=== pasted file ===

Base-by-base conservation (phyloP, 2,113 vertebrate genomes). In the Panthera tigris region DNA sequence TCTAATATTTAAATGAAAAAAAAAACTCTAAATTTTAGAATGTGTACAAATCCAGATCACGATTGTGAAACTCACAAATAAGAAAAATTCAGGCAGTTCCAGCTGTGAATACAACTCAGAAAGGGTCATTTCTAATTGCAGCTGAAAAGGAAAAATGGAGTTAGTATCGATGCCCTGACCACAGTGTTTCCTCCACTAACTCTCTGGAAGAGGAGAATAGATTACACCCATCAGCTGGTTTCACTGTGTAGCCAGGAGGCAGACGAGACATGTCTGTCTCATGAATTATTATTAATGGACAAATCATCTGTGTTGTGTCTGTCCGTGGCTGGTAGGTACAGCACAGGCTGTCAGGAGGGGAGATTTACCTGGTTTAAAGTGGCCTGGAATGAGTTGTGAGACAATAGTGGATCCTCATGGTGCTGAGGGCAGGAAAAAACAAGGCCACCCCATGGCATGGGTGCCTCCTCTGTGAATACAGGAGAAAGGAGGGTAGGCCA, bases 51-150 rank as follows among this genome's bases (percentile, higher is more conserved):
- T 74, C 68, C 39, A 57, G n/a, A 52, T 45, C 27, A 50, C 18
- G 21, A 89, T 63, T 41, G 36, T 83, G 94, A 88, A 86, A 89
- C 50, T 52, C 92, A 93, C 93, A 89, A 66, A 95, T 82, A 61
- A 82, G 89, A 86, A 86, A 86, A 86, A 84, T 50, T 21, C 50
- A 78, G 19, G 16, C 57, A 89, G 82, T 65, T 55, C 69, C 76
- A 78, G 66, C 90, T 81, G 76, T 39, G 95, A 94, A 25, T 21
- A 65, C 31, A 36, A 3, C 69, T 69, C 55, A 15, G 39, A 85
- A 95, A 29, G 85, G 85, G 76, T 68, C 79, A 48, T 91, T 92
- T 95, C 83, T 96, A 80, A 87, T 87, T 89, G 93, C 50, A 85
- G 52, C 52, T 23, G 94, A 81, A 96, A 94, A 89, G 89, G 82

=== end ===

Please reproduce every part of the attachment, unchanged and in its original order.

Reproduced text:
Base-by-base conservation (phyloP, 2,113 vertebrate genomes). In the Panthera tigris region DNA sequence TCTAATATTTAAATGAAAAAAAAAACTCTAAATTTTAGAATGTGTACAAATCCAGATCACGATTGTGAAACTCACAAATAAGAAAAATTCAGGCAGTTCCAGCTGTGAATACAACTCAGAAAGGGTCATTTCTAATTGCAGCTGAAAAGGAAAAATGGAGTTAGTATCGATGCCCTGACCACAGTGTTTCCTCCACTAACTCTCTGGAAGAGGAGAATAGATTACACCCATCAGCTGGTTTCACTGTGTAGCCAGGAGGCAGACGAGACATGTCTGTCTCATGAATTATTATTAATGGACAAATCATCTGTGTTGTGTCTGTCCGTGGCTGGTAGGTACAGCACAGGCTGTCAGGAGGGGAGATTTACCTGGTTTAAAGTGGCCTGGAATGAGTTGTGAGACAATAGTGGATCCTCATGGTGCTGAGGGCAGGAAAAAACAAGGCCACCCCATGGCATGGGTGCCTCCTCTGTGAATACAGGAGAAAGGAGGGTAGGCCA, bases 51-150 rank as follows among this genome's bases (percentile, higher is more conserved):
- T 74, C 68, C 39, A 57, G n/a, A 52, T 45, C 27, A 50, C 18
- G 21, A 89, T 63, T 41, G 36, T 83, G 94, A 88, A 86, A 89
- C 50, T 52, C 92, A 93, C 93, A 89, A 66, A 95, T 82, A 61
- A 82, G 89, A 86, A 86, A 86, A 86, A 84, T 50, T 21, C 50
- A 78, G 19, G 16, C 57, A 89, G 82, T 65, T 55, C 69, C 76
- A 78, G 66, C 90, T 81, G 76, T 39, G 95, A 94, A 25, T 21
- A 65, C 31, A 36, A 3, C 69, T 69, C 55, A 15, G 39, A 85
- A 95, A 29, G 85, G 85, G 76, T 68, C 79, A 48, T 91, T 92
- T 95, C 83, T 96, A 80, A 87, T 87, T 89, G 93, C 50, A 85
- G 52, C 52, T 23, G 94, A 81, A 96, A 94, A 89, G 89, G 82